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Robert Fisk: The Handover

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    Restoration of Iraqi sovereignty - or Alice in Wonderland? The HandOver by Robert Fisk 29 June 2004 http://news.independent.co.uk/world/fisk/story.jsp So in
    Message 1 of 1 , Jul 9, 2004
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      Restoration of Iraqi sovereignty - or Alice in Wonderland?

      The HandOver
      by Robert Fisk
      29 June 2004

      http://news.independent.co.uk/world/fisk/story.jsp

      So in the end, America's enemies set the date. The handover of "full
      sovereignty" was secretly brought forward so that the ex-CIA
      intelligence officer who is now "Prime Minister" of Iraq could avoid
      another bloody offensive by America's enemies. What is supposed to be
      the most important date in Iraq's modern history was changed - like a
      birthday party - because it might rain on Wednesday.

      Pitiful is the word that comes to mind. Here we were, handing "full
      sovereignty" to the people of Iraq - "full", of course, providing we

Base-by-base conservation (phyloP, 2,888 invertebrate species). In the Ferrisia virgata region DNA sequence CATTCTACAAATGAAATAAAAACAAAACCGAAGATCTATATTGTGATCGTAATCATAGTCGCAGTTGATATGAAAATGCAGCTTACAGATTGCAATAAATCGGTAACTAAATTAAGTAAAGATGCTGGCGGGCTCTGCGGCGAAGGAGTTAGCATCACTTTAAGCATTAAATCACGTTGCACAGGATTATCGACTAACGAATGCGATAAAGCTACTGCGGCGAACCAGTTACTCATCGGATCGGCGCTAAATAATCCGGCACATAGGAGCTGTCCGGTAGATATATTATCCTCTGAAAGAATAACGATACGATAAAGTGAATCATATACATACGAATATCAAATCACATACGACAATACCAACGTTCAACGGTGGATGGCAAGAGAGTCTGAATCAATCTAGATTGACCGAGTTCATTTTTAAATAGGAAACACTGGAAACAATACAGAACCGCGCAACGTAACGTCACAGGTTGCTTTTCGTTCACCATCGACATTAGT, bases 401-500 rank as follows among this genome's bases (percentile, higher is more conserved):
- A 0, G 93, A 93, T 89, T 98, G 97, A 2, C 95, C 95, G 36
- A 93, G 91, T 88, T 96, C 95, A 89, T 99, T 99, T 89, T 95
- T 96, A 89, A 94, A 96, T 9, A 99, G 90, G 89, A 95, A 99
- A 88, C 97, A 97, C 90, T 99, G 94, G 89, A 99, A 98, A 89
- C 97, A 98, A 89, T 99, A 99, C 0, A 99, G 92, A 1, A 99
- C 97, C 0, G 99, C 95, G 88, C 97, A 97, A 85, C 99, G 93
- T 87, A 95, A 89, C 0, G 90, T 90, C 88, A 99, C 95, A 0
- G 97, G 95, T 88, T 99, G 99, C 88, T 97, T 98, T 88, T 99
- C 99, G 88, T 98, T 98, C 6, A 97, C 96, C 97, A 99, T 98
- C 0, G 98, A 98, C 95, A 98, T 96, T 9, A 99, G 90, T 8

forget the 160,000 foreign soldiers whom the Prime Minister, Iyad
      Allawi, has apparently asked to stay in Iraq, "full" providing we
      forget the 3,000 US diplomats in Baghdad who will constitute the
      largest US embassy in the world - without even telling the Iraqi
      people that we had changed the date.

      Few, save of course for the Iraqis, understood the cruellest paradox
      of the event. For it was the new Iraqi Foreign Minister - should we
      not put his title, too, into quotation marks? - who chose to leak
      the "bringing forward" of sovereignty in Iraq at the Nato summit in
      Turkey. Thus was this new and unprecedented date in modern Iraqi
      history announced not in Baghdad but in the capital of the former
      Ottoman empire which once ruled Iraq. Alice in Wonderland could not
      have improved on this. The looking-glass reflects all the way from
      Baghdad to Washington. In its savage irony Ibsen might have done
      justice to the occasion. After all, what could have been more
      familiar than Allawi's appeal to Iraqis to fight "the enemies of the
      people".

      Power was ritually handed over in legal documents. The new government
      was sworn in on the Koran. The US proconsul, Paul Bremer, formally
      shook hands with Mr Allawi and boarded his C130 to fly home, guarded
      by special forces men in shades.

      It was difficult to remember that Mr Bremer was touted for his job
      more than a year ago because he was a "counter-terrorism" expert -
      this definitely should be in inverted commas - and that what he
      referred to as "dead-enders" [Baathist diehards] managed to turn
      almost an entire Iraqi population against the United States and
      Britain in just a few months.

      According to Mr Allawi yesterday, the "dead-enders" and the "remnants"
      belonged to Saddam Hussein. Those of them who had not committed crimes